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Quality-associated problems, such as excessive in planta accumulation of oxalate, often arise in soillessly cultivated spinach (Spinacia oleracea). Maintaining higher level of ammonium (NH4 (+) ) compared to nitrate (NO3 (-) ) during the growth period can effectively decrease the oxalate content in hydroponic-cultivated vegetables. However, long-term exposure to high concentrations of NH4 (+) induces toxicity in plants, and thus decreases the biomass production. Short-term application of NH4 (+) before harvesting in soilless-cultivation, may provide an alternative strategy to decrease oxalate accumulation in spinach, and minimize the yield reduction caused by NH4 (+) -toxicity. The plants were pre-cultured in 8 mM NO3 (-) nutrient solution. Next, 6 days before harvest, the plants were transferred to a nutrient solution containing 4 mM NO3 (-) and 4 mM NH4 (+) . This new mix clearly reduced oxalate accumulation, increased levels of several antioxidant compounds, and enhanced antioxidant capacity in the edible parts of spinach plants, but it did not affect biomass production. However, when the 8 mM NO3 (-) was shifted to either nitrogen-free, 4 mM NH4 (+) or 8 mM NH4 (+) treatments, although some of the quality indexes were improved, yields were significantly reduced. Short-term alteration of nitrogen supply prior to harvest (SANSPH) significantly affects quality and biomass of spinach plants, and we strongly recommend to simultaneously use NO3 (-) and NH4 (+) in hydroponic-cultivation, which improves vegetable quality without decreasing biomass production.
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Oxalate, malate, citrate, and succinate contents of tropical root crops were determined by HPLC. Water extraction gave soluble oxalates, and extraction with acid gave total oxalates. The difference between them equaled the amount of calcium oxalate. Total calcium was determined by atomic absorption, and free calcium (calcium not present as calcium oxalate) was readily calculated. Taro (Colocasia esculenta) leaves, from edible and nonedible cultivars (because of their acrid nature), showed no differences in their amounts of total oxalate or of calcium oxalate. This showed that acridity of taro leaves was not due solely to calcium oxalate raphides present. Stems of giant swamp taro (Cyrtosperma chamissonis), elephant foot yam (Amorphophallus campanulatus), skin of giant taro (Alocasia macrorrhiza), and taro leaves contained about 400 mg/100 g fresh weight of calcium oxalate, about 10 times the amount present in sweet potato, cassava, taro Colocasia and Xanthosoma, and yam. The free calcium content was 0-20 mg/100 g fresh weight and would be adequate for all root crops, except taro Xanthosoma.
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Oxalic acid and its salts occur as end products of metabolism in a number of plant tissues. When these plants are eaten they may have an adverse effect because oxalates bind calcium and other minerals. While oxalic acid is a normal end product of mammalian metabolism, the consumption of additional oxalic acid may cause stone formation in the urinary tract when the acid is excreted in the urine. Soaking and cooking of foodstuffs high in oxalate will reduce the oxalate content by leaching. The mean daily intake of oxalate in English diets has been calculated to be 70-150 mg, with tea appearing to contribute the greatest proportion of oxalate in these diets; rhubarb, spinach and beet are other common high oxalate-content foods. Vegetarians who consume greater amounts of vegetables will have a higher intake of oxalates, which may reduce calcium availability. This may be an increased risk factor for women, who require greater amounts of calcium in the diet. In humans, diets low in calcium and high in oxalates are not recommended but the occasional consumption of high oxalate foods as part of a nuritious diet does not pose any particular problem.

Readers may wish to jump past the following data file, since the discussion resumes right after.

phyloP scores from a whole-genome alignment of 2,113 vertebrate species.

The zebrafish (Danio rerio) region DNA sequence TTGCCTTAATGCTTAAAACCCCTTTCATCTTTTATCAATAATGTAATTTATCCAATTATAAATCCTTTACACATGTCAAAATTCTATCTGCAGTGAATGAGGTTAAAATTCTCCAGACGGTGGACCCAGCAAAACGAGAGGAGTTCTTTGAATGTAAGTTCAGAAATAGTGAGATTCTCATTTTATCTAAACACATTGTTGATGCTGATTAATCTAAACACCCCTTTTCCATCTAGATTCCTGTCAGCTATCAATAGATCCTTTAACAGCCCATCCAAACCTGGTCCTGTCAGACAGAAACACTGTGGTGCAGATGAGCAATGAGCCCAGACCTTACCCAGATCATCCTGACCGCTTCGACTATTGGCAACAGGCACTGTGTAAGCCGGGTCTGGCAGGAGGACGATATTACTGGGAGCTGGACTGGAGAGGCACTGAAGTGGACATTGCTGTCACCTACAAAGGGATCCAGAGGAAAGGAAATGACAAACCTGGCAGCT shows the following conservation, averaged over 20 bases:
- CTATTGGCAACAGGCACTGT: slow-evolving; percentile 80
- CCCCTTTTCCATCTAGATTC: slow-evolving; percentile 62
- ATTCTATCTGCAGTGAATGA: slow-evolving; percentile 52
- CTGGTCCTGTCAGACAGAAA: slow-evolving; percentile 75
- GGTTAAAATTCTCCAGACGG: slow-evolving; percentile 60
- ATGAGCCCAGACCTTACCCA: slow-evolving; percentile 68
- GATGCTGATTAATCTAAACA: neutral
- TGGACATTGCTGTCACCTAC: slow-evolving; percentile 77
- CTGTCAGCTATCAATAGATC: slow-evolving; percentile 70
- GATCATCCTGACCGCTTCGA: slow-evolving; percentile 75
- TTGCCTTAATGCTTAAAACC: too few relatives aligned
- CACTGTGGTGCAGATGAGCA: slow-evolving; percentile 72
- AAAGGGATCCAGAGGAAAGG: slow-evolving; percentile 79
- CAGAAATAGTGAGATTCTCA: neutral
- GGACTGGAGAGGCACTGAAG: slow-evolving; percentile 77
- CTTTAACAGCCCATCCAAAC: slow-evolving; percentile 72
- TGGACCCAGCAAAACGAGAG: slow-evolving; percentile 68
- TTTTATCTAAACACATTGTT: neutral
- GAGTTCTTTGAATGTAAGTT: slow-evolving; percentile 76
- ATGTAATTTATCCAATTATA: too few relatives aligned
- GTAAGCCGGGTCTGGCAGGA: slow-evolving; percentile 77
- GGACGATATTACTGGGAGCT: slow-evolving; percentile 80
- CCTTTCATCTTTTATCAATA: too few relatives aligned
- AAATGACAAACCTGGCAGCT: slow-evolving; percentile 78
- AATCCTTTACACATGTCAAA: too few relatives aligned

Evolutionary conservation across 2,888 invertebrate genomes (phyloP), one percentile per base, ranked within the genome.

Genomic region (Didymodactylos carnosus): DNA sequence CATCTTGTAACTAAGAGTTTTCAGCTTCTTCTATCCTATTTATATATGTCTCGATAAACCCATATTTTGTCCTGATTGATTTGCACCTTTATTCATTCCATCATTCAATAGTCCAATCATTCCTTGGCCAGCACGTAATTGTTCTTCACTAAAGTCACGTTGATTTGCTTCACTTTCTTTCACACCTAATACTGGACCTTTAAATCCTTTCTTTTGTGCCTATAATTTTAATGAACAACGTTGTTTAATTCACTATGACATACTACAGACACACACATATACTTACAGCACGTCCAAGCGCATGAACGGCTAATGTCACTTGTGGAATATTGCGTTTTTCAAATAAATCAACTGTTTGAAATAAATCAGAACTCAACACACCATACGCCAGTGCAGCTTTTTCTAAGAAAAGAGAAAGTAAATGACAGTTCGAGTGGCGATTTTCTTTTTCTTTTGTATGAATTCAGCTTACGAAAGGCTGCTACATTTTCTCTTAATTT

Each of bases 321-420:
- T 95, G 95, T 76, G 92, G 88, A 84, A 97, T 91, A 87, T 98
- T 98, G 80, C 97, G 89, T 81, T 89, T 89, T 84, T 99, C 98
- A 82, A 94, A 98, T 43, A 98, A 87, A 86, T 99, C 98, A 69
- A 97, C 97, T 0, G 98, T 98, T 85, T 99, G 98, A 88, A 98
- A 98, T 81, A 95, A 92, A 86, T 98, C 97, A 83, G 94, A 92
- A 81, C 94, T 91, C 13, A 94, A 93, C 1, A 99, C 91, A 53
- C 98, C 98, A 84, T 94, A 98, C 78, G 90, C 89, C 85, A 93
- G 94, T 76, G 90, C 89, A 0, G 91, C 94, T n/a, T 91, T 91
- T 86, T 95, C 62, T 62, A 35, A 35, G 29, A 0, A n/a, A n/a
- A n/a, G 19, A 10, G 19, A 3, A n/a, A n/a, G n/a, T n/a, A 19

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Many of the spices and herbs used today have been valued for their antimicrobial effects and medicinal powers in addition to their flavor and fragrance qualities. Most of the foodborne bacterial pathogens examined were sensitive to extracts from plants such as cinnamon, clove, garlic, mustard, onion and oregano. The antimicrobial compounds in spices and herbs are mostly in the essential oil fraction. The Gram-positive bacteria were more sensitive to the antimicrobial compounds in spices than Gram-negative bacteria. The extent of sensitivity varied with the strain and environmental conditions imposed. Certain spices can have a direct effect on the rate of fermentation by stimulating acid production in starter cultures. Phenols, alcohols, aldehydes, ketones, ethers and hydrocarbons have been recognized as major antimicrobial components in spices. The antimicrobial activity and modes of actions of spices and their major antimicrobial components are reviewed.
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Ascorbic acid (AA—Vitamin C) plays a vital role in human body to preserve optimal health. However, high intake may cause the formation of pathological calcium oxalate stones. Calcium oxalate and calcium phosphates are the major crystalline constituents of the urinary calculi and commonly found together. The effect of AA on the crystallization of calcium phosphate was studied in gel matrix under physiological conditions. Calcium phosphates such as hydroxyapatite (HAp), brushite (DCPD) and calcium oxalate dihydrate (COD—Weddellite) were found to crystallize simultaneously in the gel matrix. The formation of HAp is accelerated by AA. A possible reaction scheme for the formation of COD by the metal induced conversion of AA is proposed.